Many medical and health care professionals are just beginning to understand the issues surrounding HIV AIDS and the elderly.
HIV AIDS Cases Increasing in Older People
For many years the seriousness and prevalence of HIV AIDS among older senior citizens was not completely understood. However, in the last two decades, statistics show a marked increase in the number of cases of HIV AIDS in older people. While most research refers to older adults as anyone over the age of fifty, the studies show that many new cases are also diagnosed in seniors over the age of sixty-five.
- The percentage of all people in the United States with HIV AIDS aged fifty or over has risen from seventeen percent to twenty-nine percent from 2001 to 2010. In some cities the number is as high as thirty-seven percent.
- In the year 2008, the number of estimated diagnosed HIV AIDS cases of older senior citizens was approximately 862 for individuals aged sixty-five or older. There were an estimated 1,140 cases of HIV AIDS diagnosed in people aged sixty to sixty-four, 2,242 cases for seniors aged fifty-five to fifty-nine and 3,946 cases for individuals aged fifty to fifty-five.
- The numbers of diagnosed HIV AIDS cases in older women past the age of menopause has continued to rise each year. For example, in the five-year period from 1998 to 2003 the number of diagnosed cases increased by more than forty percent.
HIV AIDS and the Elderly
The senior citizens infected with HIV AIDS fall into three different categories:
- Those individuals that were previously diagnosed as HIV positive at an earlier age and have been living with the virus.
- Those individuals that have had the virus for a long time but were unaware of it.
- Those individuals that have been recently infected with the virus. Approximately fifty percent of older individuals that have HIV AIDS have been infected with the virus for less than one year.
Causes of Increasing Numbers
There are many reasons that the numbers of diagnosed cases of HIV AIDS is steadily increasing among seniors and the elderly.
- As research continues and treatments and medications are developed, many people diagnosed with HIV AIDS are living longer.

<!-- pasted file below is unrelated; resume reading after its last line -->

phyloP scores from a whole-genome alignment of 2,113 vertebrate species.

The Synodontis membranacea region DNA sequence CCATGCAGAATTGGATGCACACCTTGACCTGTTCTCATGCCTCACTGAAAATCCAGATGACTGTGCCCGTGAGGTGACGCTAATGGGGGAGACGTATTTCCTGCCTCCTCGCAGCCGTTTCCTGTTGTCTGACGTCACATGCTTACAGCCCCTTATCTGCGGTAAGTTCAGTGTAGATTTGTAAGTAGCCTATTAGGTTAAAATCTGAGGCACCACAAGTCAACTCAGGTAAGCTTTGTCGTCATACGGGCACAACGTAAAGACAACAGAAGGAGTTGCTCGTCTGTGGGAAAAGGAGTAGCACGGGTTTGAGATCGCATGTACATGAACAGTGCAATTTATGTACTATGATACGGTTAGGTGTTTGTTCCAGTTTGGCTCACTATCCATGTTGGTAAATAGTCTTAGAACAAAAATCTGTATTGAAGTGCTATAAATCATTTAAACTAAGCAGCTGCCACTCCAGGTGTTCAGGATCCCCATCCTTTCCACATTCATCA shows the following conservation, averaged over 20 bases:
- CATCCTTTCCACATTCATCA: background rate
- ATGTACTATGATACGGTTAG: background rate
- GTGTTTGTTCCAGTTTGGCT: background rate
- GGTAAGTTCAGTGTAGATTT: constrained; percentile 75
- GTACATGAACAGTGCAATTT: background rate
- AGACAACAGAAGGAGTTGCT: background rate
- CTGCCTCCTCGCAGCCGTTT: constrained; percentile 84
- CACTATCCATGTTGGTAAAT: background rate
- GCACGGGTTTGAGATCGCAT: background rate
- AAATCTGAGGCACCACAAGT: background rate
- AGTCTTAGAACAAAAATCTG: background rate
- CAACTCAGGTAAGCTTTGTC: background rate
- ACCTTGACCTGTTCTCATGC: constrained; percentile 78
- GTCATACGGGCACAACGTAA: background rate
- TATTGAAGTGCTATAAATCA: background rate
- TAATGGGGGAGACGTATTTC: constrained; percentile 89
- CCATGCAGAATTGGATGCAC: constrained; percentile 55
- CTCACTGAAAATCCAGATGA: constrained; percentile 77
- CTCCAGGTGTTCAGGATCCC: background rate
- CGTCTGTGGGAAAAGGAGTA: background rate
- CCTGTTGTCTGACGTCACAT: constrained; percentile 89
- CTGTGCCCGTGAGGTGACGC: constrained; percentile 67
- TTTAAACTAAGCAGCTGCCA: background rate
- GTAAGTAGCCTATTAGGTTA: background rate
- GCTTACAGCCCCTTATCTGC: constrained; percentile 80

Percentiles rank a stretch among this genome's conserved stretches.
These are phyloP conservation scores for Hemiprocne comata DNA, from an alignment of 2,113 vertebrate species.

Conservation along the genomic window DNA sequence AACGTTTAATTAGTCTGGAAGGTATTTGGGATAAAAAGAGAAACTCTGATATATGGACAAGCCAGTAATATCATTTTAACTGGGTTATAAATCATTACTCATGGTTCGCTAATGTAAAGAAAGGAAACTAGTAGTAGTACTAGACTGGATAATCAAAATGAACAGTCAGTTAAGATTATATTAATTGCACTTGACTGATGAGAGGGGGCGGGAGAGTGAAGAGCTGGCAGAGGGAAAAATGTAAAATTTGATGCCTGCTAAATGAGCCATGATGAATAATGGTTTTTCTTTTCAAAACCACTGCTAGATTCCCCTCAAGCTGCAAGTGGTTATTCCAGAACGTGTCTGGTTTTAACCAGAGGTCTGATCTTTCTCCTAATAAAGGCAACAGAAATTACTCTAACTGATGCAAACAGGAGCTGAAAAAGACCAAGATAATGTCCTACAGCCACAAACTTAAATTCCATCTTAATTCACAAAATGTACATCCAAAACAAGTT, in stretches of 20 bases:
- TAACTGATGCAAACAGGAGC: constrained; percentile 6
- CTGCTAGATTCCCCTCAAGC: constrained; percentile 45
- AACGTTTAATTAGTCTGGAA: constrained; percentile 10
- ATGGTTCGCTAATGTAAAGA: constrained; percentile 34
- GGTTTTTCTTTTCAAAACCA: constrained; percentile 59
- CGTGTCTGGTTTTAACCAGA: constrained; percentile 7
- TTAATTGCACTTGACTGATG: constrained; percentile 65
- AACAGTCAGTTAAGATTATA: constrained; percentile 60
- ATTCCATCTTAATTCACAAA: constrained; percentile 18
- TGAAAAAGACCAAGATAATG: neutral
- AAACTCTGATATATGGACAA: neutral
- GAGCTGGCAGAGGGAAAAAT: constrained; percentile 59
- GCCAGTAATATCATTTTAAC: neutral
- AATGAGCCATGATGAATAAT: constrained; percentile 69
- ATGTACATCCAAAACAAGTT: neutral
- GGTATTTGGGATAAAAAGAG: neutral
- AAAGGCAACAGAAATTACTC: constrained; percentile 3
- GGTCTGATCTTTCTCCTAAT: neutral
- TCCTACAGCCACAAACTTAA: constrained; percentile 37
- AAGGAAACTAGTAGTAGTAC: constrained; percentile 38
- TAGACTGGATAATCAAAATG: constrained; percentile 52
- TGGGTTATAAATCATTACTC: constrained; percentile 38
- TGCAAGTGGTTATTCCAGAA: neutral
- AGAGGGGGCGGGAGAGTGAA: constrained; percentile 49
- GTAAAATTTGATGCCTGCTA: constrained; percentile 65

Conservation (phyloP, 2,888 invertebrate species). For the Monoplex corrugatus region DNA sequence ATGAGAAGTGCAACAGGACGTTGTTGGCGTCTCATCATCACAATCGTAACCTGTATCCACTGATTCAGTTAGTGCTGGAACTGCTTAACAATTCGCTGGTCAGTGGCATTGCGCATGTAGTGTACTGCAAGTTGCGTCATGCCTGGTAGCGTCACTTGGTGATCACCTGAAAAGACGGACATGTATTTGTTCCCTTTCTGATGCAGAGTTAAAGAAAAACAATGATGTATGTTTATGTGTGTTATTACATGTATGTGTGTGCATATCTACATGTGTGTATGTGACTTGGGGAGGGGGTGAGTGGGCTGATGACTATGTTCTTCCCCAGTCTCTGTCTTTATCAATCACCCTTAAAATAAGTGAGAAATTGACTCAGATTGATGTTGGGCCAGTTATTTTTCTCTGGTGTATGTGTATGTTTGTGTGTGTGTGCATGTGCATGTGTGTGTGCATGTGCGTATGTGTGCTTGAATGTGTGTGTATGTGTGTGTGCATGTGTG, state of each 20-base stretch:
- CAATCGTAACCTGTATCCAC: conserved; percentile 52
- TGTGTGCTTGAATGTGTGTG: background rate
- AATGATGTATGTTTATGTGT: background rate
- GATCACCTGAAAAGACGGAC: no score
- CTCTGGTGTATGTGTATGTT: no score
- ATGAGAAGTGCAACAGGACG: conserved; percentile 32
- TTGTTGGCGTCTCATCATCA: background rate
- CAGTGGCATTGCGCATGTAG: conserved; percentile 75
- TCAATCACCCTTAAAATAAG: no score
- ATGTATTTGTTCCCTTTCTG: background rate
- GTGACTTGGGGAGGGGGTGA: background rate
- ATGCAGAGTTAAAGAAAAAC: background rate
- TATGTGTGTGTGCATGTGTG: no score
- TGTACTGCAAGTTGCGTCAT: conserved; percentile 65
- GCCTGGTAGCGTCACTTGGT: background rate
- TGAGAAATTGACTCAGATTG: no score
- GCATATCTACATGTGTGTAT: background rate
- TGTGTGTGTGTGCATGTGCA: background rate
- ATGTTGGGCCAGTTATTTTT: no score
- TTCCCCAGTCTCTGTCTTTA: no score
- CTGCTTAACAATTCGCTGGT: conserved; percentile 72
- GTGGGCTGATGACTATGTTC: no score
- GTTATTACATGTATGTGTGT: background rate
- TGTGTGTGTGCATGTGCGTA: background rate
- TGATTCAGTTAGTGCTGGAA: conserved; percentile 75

- HIV AIDS was often considered to be a virus that affected younger people and many older people did not think that they could be at risk of contracting the virus. In addition, many medical practitioners and health care providers did not test older people for the HIV virus.
- HIV and AIDS awareness and education is rarely given to older people, which causes them to be unaware of the risk factors of contracting the HIV virus and how to protect themselves from unsafe sexual activities.
- Medical professionals may fail to diagnose an HIV infection in the early stages of older patients since many of the symptoms often appear as normal signs of aging.
- Many older people that are newly divorced or have lost their partners may become sexually active without being aware of the dangers of HIV. During their previous relationship they were not concerned with the possibility of contracting the HIV virus and may not be aware of the importance of practicing safe sex.
Effects of HIV AIDS
Although early research involving older HIV AIDS patients indicated that older people seemed to become sick faster and die more quickly than younger patients, newer research indicates that seniors and the elderly respond very well to antiretroviral treatments. However, many people in this age group that are infected with HIV AIDS also have additional health problems, causing their immune systems to be weakened further.
It is known that the CD4 cell levels of older patients recover at a much slower rate then the CD4 levels of younger people infected with HIV. In many cases, HIV AIDS seems to speed up the progression of other existing physical and mental health problems of older seniors and the elderly including:
- Heart Disease
- Kidney problems
- High blood pressure
- Alzheimer's Disease
The side effects of HIV AIDS treatments often worsen as aging progresses.
Hope for the Future
As researchers continue making progress regarding HIV AIDS and the elderly, and as doctors and patients become more aware of the virus spreading among the elderly, there will hopefully be a decrease in the number of diagnosed cases in the coming years.